[00:03:34] And then, I'm going to pull out this query that we just wrote. Let's grab that and drop it right in. So again, we're loading from gatsby's data layer, all the MDX files, and then we get into each node and look at its front matter and its excerpt. And of the front matter we want the title slug and author.

>> Speaker 2: Where did that front matter come from?
>> Jason Lengstorf: The front matter is this part here.
>> Speaker 2: Okay, so that's. You didn't define front matter. It's just inside the fences that's the word for it?
>> Jason Lengstorf: Yeah, so this is a convention that you'll see in MDX and markdown, is you kinda just do YML definitions up at the top, and it will automatically parse that out, it's what's called front matter.

[00:04:20] So yeah, that's not a gatsby thing, that's a, I believe a just like generic markdown thing. At least all the markdown parsing libraries I've seen have some variation on front matter. So now that we've got our use-posts, we are going to simplify this. So I want to actually return an object.

[00:04:43] And the object that I wanna return, is going to look,
>> Jason Lengstorf: Let's see. I want it to have the title. I want it to have the author. I want it to have the slug. And I want it to have the excerpt. And I need to get that for each post which means that I also am going to have to loop so i'm going to do data.allmdx.nodes.map and that gives me a post, and then I'm gonna return this,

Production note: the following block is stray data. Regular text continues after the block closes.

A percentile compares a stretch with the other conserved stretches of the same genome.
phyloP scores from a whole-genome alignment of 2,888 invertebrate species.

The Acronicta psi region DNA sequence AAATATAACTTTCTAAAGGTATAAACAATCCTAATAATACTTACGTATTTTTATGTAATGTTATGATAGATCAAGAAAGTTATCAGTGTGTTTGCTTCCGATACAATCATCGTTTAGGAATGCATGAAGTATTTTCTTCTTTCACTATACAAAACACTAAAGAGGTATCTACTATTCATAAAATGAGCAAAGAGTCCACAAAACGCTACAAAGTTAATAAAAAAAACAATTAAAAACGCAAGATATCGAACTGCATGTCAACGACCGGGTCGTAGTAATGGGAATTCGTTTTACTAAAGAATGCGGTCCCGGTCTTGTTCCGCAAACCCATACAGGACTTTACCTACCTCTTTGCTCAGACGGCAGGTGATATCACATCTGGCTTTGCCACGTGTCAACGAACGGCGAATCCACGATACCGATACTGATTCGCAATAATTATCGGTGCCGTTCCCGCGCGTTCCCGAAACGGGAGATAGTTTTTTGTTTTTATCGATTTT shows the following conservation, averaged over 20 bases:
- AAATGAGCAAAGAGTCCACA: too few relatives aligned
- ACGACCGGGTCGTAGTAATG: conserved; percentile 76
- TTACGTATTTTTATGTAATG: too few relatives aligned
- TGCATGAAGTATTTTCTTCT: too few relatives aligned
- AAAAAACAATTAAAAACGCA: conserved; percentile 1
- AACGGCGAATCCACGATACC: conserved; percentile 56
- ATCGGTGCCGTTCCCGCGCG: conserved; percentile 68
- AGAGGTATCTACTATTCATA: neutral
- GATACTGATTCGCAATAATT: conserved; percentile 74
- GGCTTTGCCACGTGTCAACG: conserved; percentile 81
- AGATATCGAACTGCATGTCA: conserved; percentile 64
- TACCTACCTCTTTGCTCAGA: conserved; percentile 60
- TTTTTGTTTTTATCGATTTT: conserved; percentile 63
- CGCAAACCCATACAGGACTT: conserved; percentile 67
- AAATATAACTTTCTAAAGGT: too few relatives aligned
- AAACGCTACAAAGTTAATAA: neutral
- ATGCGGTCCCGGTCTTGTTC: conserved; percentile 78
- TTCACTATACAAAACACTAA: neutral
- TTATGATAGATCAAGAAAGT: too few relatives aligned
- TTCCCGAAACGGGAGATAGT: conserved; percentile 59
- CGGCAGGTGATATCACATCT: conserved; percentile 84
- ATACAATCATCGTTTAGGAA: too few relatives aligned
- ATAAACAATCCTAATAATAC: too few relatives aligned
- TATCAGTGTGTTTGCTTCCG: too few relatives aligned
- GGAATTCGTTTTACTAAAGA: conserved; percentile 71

[00:05:20]
>> Jason Lengstorf: Okay, so I just did some kind of like wrap around coding so just to step through this again. I'm getting the data out of the query and then I'm stepping into it allMdx.nodes and then I'm mapping over those. And each of those is going to be a post object that has the front matter and the excerpt.

[00:05:41] I'm implicit returning an object that has these four items in it. And I'm doing this for convenience. Again, I don't wanna have to type like data.allMdx.nodes.frontmatter.title. I wanna be able to just say post.title. So what I'm doing is I'm taking my post, and then I'm gonna say post.frontmatter.title, and that gives me what I want.

[00:06:05] And I can drop this down here and say author. Same here for slug. And then this one is not in the front matter. So it's just post.excerpt. So this will now give us a like, simplified object so that we're only loading the stuff that we need to use in a way that's easy to use.

[00:06:27] So let's export that. Export default use hosts. Okay. And then on the home page, we are going to actually use those. So let's go to index. Let's import that hook. Import usePosts from hooks/use-posts. And then same thing here. We need to get rid of the implicit return. So now we have our default export.

[00:07:01] So I'm gonna do const posts = usePosts(). And then down here, I can just add another section. Let's do h2, read my blog. Not react my blog. Boy, that's muscle memory. So I can do post.map and get a post. And we're gonna return and react element. So we haven't written this react element yet.

[00:07:30] So for now, let's just dump this. This is my favorite way to debug in react in general, is to just
>> Jason Lengstorf: Take whatever it is that I just got and do json.stringify. The thing that I wanna log, null, because I can't remember what that change is. And then two spaces so that it's kinda nice looking.

[00:07:55] So if I change that, and then I come back out here, it's gonna show me the content. So we can see, all right, we're looping through, and we're showing their blog. That's great. That's what we want.